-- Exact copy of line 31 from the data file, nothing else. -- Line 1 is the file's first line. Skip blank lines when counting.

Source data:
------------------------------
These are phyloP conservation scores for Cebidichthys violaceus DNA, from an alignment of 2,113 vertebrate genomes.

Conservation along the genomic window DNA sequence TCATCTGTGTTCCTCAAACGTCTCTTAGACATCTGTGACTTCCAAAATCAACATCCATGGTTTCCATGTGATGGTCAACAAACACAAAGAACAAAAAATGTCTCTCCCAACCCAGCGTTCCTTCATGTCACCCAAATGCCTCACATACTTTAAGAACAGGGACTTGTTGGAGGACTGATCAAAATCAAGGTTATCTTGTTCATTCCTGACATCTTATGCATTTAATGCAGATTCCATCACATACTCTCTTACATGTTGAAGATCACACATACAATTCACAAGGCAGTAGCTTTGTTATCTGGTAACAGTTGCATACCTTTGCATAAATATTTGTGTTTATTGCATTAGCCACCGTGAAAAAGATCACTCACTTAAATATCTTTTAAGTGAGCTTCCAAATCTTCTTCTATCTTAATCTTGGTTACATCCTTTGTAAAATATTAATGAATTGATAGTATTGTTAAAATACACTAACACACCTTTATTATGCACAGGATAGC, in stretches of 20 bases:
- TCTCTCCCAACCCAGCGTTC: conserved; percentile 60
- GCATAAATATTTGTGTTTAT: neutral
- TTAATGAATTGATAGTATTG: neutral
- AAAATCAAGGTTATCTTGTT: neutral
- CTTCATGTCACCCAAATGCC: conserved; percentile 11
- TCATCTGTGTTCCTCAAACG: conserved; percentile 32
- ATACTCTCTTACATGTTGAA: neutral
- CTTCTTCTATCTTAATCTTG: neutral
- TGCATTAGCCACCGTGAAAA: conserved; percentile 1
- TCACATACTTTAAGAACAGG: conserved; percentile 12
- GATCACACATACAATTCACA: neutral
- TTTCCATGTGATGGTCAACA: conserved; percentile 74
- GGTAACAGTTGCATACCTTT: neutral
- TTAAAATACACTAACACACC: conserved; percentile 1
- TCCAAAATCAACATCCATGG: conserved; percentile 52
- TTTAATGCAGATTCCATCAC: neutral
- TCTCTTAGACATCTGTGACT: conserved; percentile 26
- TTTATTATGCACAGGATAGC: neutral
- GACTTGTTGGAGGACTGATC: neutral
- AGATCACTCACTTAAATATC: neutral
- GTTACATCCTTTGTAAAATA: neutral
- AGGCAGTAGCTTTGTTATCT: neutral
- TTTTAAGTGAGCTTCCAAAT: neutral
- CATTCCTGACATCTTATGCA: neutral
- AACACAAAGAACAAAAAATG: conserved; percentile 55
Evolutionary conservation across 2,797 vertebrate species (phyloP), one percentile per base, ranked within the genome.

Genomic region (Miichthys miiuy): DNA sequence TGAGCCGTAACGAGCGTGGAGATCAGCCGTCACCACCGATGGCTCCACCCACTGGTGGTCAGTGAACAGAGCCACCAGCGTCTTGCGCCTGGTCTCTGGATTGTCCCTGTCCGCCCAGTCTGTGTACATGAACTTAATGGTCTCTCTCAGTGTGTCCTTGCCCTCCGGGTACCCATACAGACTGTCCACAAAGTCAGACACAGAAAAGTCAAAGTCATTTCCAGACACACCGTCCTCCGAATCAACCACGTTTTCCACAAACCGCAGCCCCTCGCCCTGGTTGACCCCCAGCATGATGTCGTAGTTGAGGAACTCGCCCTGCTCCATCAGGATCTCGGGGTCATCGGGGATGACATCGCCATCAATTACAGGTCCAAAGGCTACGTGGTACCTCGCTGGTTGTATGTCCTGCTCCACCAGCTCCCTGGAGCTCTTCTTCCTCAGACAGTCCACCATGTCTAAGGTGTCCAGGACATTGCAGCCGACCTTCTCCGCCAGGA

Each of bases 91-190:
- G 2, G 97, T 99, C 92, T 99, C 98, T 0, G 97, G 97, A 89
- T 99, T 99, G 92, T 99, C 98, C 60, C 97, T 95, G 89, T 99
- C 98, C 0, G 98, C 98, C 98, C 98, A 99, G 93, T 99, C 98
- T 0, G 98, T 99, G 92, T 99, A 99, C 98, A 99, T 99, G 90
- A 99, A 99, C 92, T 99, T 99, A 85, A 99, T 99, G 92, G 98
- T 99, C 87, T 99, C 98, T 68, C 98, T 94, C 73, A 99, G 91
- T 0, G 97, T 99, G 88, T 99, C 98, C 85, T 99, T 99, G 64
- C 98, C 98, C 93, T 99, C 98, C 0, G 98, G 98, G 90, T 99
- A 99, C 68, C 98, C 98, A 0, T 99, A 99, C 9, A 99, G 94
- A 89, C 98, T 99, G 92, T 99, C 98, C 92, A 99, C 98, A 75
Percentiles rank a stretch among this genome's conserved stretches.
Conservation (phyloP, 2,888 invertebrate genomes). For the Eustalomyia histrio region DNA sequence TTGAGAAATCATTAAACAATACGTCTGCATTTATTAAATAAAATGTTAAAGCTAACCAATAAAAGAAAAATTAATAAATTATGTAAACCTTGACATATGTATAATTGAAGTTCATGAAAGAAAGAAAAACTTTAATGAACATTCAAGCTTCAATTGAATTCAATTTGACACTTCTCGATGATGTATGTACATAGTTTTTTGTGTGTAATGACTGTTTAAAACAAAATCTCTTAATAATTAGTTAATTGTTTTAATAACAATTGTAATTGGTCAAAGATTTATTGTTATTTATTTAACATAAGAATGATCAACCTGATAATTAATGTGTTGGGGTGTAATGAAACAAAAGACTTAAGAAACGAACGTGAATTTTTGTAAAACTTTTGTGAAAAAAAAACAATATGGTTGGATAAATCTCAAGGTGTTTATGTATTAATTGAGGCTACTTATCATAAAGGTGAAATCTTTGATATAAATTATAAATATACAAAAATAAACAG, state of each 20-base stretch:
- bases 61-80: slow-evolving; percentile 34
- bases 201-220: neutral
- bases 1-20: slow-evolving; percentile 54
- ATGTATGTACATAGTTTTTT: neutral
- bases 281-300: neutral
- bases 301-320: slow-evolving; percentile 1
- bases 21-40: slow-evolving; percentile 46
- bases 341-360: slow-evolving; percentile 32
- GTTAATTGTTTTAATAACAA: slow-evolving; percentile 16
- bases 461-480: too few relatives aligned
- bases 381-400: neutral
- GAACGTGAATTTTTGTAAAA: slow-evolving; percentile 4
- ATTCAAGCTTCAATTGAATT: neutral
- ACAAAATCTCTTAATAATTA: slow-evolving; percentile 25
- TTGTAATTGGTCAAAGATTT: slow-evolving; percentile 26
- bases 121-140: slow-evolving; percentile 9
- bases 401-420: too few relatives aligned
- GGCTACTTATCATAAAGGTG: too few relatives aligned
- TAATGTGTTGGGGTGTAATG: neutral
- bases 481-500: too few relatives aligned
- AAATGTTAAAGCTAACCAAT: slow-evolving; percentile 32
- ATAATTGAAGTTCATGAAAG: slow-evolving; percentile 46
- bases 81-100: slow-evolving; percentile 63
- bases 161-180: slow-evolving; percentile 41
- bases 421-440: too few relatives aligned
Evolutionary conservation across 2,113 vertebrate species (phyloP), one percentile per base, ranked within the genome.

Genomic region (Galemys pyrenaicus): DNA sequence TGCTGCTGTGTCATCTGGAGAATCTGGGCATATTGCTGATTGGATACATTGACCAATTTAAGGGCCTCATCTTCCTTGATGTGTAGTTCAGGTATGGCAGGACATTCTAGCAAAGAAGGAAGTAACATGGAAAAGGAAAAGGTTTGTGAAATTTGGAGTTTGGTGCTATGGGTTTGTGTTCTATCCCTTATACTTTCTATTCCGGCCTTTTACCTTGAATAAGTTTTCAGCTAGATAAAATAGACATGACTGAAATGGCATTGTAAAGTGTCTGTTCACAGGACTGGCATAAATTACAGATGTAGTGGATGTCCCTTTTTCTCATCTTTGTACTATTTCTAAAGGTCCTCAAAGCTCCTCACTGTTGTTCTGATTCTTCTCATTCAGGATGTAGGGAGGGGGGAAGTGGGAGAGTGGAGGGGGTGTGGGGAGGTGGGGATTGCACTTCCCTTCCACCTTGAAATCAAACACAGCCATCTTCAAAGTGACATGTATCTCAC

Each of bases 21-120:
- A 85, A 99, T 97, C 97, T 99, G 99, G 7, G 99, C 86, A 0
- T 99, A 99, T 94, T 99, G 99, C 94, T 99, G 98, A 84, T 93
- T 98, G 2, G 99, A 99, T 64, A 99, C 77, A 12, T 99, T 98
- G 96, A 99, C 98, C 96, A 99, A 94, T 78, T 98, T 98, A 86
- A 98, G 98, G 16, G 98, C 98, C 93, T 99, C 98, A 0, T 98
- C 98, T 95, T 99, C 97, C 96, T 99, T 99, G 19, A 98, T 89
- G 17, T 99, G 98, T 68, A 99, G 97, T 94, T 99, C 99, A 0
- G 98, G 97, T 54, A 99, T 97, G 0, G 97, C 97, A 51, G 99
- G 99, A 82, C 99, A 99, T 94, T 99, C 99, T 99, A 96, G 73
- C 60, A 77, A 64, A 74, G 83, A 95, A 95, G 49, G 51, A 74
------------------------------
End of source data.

- G 2, G 97, T 99, C 92, T 99, C 98, T 0, G 97, G 97, A 89